Deleveraging Ahead as New Zealand Credit Card Spending Slows?
THE TAKEAWAY: Total card spending MoM in New Zealand decreased to 0.2% from 1.2% prior -> retail card spending missed estimates of 0.5% coming in at 0.4% -> June print revised downwards by 0.1% -> NZDUSD Flat
Central bankers at the RBNZ are plagued with a combination of record low interest rates, rising unemployment, a housing bubble and carry trade fueled NZD. Although the central bank wishes to calm housing prices, the RBNZ may be wary to raise its key benchmark interest rate as to not fuel a further appreciation of the Kiwi in the near term. But with slower Chinese growth possibly pushing the currency lower, the RBNZ may see fit to raise rates when the Kiwi has fallen to an appropriate level as deemed by Governor Wheeler.
While Chinese led growth fueled the Australian and New Zealand economies over the past decade, the nations did not find themselves in the same deleveraging cycle as the United States did.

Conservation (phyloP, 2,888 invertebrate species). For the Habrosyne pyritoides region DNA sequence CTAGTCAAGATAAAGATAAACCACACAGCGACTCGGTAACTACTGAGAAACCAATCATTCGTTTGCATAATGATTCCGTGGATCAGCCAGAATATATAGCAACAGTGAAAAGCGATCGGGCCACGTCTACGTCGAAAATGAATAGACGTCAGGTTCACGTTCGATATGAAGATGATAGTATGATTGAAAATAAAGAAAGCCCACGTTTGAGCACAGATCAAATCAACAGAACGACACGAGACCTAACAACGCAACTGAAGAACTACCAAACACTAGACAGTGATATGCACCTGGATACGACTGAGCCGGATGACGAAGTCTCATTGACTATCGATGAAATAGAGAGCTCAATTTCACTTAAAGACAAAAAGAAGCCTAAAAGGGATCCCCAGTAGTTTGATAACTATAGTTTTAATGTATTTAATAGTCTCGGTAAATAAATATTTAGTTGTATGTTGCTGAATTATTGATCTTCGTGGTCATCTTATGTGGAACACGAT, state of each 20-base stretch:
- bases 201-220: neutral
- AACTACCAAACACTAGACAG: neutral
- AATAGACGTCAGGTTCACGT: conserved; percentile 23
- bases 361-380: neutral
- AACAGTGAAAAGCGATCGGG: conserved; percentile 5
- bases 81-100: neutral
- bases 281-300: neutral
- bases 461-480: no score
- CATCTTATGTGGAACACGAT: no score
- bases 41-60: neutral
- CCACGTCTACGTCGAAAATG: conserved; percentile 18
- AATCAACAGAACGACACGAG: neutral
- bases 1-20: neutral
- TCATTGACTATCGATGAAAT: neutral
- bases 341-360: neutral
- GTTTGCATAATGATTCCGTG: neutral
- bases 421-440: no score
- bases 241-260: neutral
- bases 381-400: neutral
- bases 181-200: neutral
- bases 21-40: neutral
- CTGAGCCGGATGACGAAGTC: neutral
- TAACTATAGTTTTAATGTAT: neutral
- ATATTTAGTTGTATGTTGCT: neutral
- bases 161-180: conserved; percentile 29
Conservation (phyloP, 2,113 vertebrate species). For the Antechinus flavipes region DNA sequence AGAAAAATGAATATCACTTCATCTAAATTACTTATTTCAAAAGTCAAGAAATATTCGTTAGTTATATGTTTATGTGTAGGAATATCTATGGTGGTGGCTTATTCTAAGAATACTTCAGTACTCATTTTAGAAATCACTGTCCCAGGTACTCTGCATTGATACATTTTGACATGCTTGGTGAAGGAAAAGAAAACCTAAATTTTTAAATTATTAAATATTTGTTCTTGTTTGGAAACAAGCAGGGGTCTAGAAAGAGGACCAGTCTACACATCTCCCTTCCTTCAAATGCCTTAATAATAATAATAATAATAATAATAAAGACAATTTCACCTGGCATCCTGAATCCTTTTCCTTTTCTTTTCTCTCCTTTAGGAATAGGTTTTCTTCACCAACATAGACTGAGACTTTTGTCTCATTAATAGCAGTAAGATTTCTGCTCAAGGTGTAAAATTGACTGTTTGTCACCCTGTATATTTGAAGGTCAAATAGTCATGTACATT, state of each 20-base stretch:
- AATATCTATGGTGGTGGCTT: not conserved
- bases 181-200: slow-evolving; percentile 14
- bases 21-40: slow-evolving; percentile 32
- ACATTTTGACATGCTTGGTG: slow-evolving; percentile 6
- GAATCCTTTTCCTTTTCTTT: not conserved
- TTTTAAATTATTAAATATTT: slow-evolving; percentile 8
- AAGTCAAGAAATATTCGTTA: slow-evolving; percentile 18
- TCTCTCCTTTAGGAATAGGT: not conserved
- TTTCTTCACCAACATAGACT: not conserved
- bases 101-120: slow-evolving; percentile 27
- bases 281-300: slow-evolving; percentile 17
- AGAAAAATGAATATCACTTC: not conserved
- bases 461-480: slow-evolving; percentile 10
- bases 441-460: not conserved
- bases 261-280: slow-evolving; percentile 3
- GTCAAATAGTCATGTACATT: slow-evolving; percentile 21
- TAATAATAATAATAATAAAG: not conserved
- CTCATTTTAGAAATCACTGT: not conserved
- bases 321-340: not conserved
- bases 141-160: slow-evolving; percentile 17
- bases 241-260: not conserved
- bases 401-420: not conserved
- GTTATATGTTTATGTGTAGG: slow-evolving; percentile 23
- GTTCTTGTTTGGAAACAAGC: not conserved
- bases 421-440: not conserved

The question now becomes whether this current Chinese slowdown will trigger an end to the consumer’s borrowing cycle, as the total outstanting balance in credit cards appears to be topping out. A slowing in the volicity of money would then negatively perpetuate decreases in spending, thus having adverse implications on the currency, employment and stability of the economies moving forward. Of course, downside risks would be limited surrounding RBNZ rate decisions as speculation of rate hikes linger.
The Kiwi fell ahead of and into the print before quickly recovering most of its meager losses against the greenback. The NZDUSD pair is down over 40 pips from its intraday high moving into the Asian session as traders evaluate the weakened Dollar.
NZD/USD (5-Minute Chart)
Source: FXCM Marketscope
Gregory Marks, DailyFX Research Team
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